Thank you, John and Leslie. There are some interesting parallels between these two passages. Isaiah wrote, "Here is my servant, whom I uphold." Matthew wrote, "This is my Son, whom I love." Isaiah wrote, "my chosen one in whom I delight," Matthew wrote, "with him I am well pleased." Isaiah, "I will put my Spirit on him," Matthew: "he (Jesus) saw the Spirit of God descending like a dove and alighting on him." There is a term called the elephant test, which refers to situations in which an idea or thing "is hard to describe, but instantly recognizable when spotted." Isaiah described the promised Messiah, and Matthew revealed the humble Messiah.
One thing we learn from television cop shows is that when a situation happens, watch for the quiet ones or the ones that are easily overlooked. In the Matthew passage, that would be John the Baptist. He would definitely stand out: long hair, funky clothes, rather unsavory diet. We forget that he was the one to point his finger at respected religious figures and call them a slithering heap of snakes. He actually looked like somebody. Today, his picture would be on the cover of Newsweek, one of People magazine's 25 Most Intriguing People of the year and the darling of every grocery store tabloid.
I think John may have been brash, but he was also bright - bright enough to realize that Jesus was looking good to take over and set the religious dunderheads right. He was bright enough to realize how crazy it was for him to baptize Jesus. And he was bright enough to back down without making a big fuss. I'd not thought of it before, but John is a good example for us - in allowing God to do what God is asking of us, rather than getting all snarky or stubborn. Imagine the real, humble, blessed - stunned - feeling John must have felt at baptizing Jesus.
Because I was the oldest of three girls, I forever heard certain things. "If you don't do thus and such, you will be grounded." "You can't beat up your sister." "You're supposed to set an example for your sisters." I secretly laughed at the grounding bit, because I could walk wherever I really needed to go.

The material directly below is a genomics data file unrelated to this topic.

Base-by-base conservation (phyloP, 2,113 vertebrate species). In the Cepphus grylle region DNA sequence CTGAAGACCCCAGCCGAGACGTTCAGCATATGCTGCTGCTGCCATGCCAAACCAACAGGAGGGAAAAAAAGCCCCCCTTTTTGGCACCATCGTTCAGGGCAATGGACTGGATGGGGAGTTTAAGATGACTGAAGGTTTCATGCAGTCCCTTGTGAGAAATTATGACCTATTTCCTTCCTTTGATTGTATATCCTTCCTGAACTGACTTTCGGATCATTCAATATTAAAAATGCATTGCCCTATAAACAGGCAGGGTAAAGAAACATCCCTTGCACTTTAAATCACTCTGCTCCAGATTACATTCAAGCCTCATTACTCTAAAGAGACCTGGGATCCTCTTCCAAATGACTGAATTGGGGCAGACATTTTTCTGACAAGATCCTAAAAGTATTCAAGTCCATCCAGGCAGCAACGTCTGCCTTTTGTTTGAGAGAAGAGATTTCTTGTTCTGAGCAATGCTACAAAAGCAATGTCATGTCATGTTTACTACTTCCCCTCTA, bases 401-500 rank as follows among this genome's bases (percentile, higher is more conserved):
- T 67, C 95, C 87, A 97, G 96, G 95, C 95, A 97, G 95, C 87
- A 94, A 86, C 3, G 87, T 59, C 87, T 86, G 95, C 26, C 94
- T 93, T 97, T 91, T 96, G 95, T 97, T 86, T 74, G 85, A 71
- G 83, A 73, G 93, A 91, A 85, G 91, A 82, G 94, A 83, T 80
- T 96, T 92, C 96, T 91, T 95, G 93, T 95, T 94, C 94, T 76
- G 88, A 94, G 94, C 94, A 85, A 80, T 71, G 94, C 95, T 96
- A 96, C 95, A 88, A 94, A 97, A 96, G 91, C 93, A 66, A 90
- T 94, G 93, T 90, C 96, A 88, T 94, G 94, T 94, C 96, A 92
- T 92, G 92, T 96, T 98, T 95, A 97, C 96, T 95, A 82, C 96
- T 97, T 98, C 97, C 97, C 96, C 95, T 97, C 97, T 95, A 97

I am guessing that those who were also the oldest or at least older than others, got tired of "being that example." After all, when did we sign up to be examples? The thing is, after those to whom we were to be examples grew up, we don't get to stop being examples. In fact, all of us, just by our very being, are examples to other people, whether we know it or not. We probably should work at being the best examples we can.
So we remember the Isaiah passage, to remind ourselves to try not to bruise or break or snuff out the souls around us. We remember that God keeps us and calls us to be a promise for all God's people, a light to Gentiles and non-Gentiles, young and old, men and women, Scandinavians and non-Scandinavians. We are to help in opening blind eyes and freeing those caught in personal prisons.
John the Baptist is our reminder that we are an example in the way we go through things that seem confusing, over and above us, odd or uncomfortable. There are blessings we can't anticipate by doing that which seems awkward or that stretch us beyond our comfort zones.
We always do well to follow Jesus' example: of remembering that there is a high, righteous road that we can chose to take - or not - of remembering that sometimes in dying to ourselves - what we want - God can show us how much we are loved.
The thing is, sometimes we get tired. Sometimes we wander off the path or feel lost; life happens. How can we be an example if we don't have enough energy for an ex, much less an ample?
Many of you remember the abduction of Elizabeth Smart, the fourteen-year-old kidnapped from her Salt Lake City bedroom at night by Brian Mitchell. Mitchell and his wife brutalized Elizabeth for nine months until she was finally recognized and freed. During her captivity, Elizabeth couldn't call out or own name, because Mitchell had threatened to kill her and her family. During those nine months, the only people who knew the real name of the young woman were her two captors and herself. But she never forgot who she was, even when no one recognized her.
Going back to the afore mentioned Pastor's poem. Dearly Beloved, Grace and Peace to you. "You are my Own, my Beloved, with whom I am well pleased. This is as unalterable as the heavens: you are God's Beloved, God's own. Nothing you do or fail can change that.
You are anointed with the promise of the Messiah, the task of bearing God's will into the world. You are upheld in your work. Unseen though it may be, and seemingly unimportant, it is God's desire; it is God's delight.
Nonviolently as Christ, without force or coercion, with only love for all, you will act for the fullness of life for all those to whom it is denied. The promise is not happy trails or the comfort of triumph but the mystery of the cross, dying and rising as you enter the suffering of the world. It is not your power or success but your belovedness, and that of all whom you meet, that you bear gloriously into the world, that transforms it. Go in peace, and serve the Lord with joy. May it be so, as all God's people say, Amen.
Just the messenger. And the collector and arranger of that which has been received. References available upon request.